CHICAGO — News from an American Heart Association conference over the weekend reveals a lot about what works and what does not for preventing heart attacks and other problems.
Dietary supplements missed the mark, but a prescription-strength fish oil showed promise. A drug not only helped people with diabetes control blood sugar and lose weight, but also lowered their risk of needing hospitalization for heart failure.
Good news for everyone: You no longer have to fast before a blood test to check cholesterol. Don't stop at the doughnut shop on your way to the clinic, but eating something before the test is OK for most folks, the guidelines say.
They're from the Heart Association and the American College of Cardiology and are endorsed by many other doctor groups. No authors had financial ties to drugmakers.
Here are highlights from the conference, which wraps up Monday:
Heart disease is the leading cause of death worldwide. High cholesterol leads to hardened arteries that can cause a heart attack or stroke. When guidelines were last revised five years ago, they moved away from just using cholesterol numbers to determine who needs treatment and toward a formula that takes into account age, high blood pressure and other factors to more broadly estimate risk.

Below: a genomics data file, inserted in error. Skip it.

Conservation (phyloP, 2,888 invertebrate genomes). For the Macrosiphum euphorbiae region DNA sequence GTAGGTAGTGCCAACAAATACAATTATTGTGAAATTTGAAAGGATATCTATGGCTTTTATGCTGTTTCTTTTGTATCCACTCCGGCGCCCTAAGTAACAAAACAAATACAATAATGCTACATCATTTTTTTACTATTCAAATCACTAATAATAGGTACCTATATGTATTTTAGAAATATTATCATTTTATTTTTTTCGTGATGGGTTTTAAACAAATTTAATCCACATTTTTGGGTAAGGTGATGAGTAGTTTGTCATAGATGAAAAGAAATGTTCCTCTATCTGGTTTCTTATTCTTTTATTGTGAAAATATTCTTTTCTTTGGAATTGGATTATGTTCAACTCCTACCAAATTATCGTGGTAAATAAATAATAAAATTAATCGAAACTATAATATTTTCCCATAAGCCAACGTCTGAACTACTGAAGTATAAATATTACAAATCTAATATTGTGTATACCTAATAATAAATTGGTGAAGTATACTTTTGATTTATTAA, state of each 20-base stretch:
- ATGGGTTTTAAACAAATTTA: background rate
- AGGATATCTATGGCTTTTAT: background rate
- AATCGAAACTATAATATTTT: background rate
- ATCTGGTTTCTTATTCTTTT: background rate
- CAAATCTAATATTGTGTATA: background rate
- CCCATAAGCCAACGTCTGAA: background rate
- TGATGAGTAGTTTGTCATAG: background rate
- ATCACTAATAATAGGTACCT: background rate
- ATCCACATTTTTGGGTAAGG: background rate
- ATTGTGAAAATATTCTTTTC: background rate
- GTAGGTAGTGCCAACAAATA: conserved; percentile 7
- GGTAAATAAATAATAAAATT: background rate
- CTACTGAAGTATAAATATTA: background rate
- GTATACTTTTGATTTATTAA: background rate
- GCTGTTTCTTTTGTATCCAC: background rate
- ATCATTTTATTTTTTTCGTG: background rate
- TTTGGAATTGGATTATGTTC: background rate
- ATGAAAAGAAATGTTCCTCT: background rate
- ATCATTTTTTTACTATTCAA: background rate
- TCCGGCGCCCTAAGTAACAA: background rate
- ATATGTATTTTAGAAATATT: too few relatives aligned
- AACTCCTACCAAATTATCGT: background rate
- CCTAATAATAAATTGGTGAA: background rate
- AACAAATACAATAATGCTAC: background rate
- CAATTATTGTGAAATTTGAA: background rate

That was confusing, so the new guidelines blend both approaches, setting targets based on the formula and considering individual circumstances, such as other medical conditions or a family history of early heart disease.
"It will never be as simple as a single cholesterol number," because that doesn't give a clear picture of risk, said one guideline panel member, Dr. Donald Lloyd-Jones of Northwestern University.
If treatment is needed, the first choice remains a statin such as Lipitor or Crestor, which are sold as generics for a dime a day. For people at high risk, such as those who have already had a heart attack, the guidelines suggest adding Zetia, which is also sold as an inexpensive generic, if the statin didn't lower cholesterol enough.
Only if those two medicines don't help enough should powerful but pricey newer drugs called inhibitors be considered. Many insurers limit coverage of them and the guidelines say they're not cost-effective except for folks at the very highest risk.
Finally, if it's unclear whether someone needs treatment, the guidelines suggest a coronary artery calcium test, which looks for hardening of the arteries, to help decide. It's a type of X-ray with a radiation dose similar to a mammogram and costs $100 to $300, which most insurers do not cover. Lloyd-Jones and others defended its use.
"Half of people will have a zero calcium score and can avoid a statin very safely," a quarter will score high and need treatment, and the rest will need to weigh options with their doctors, he said.
The Cleveland Clinic's Dr. Steven Nissen, who had no role in the guidelines, called them a big improvement but disagreed with "using a test that involves radiation to decide whether to give a drug that costs $3 a month," referring to the price of statins. A cheap test to check for artery inflammation would be better, he said.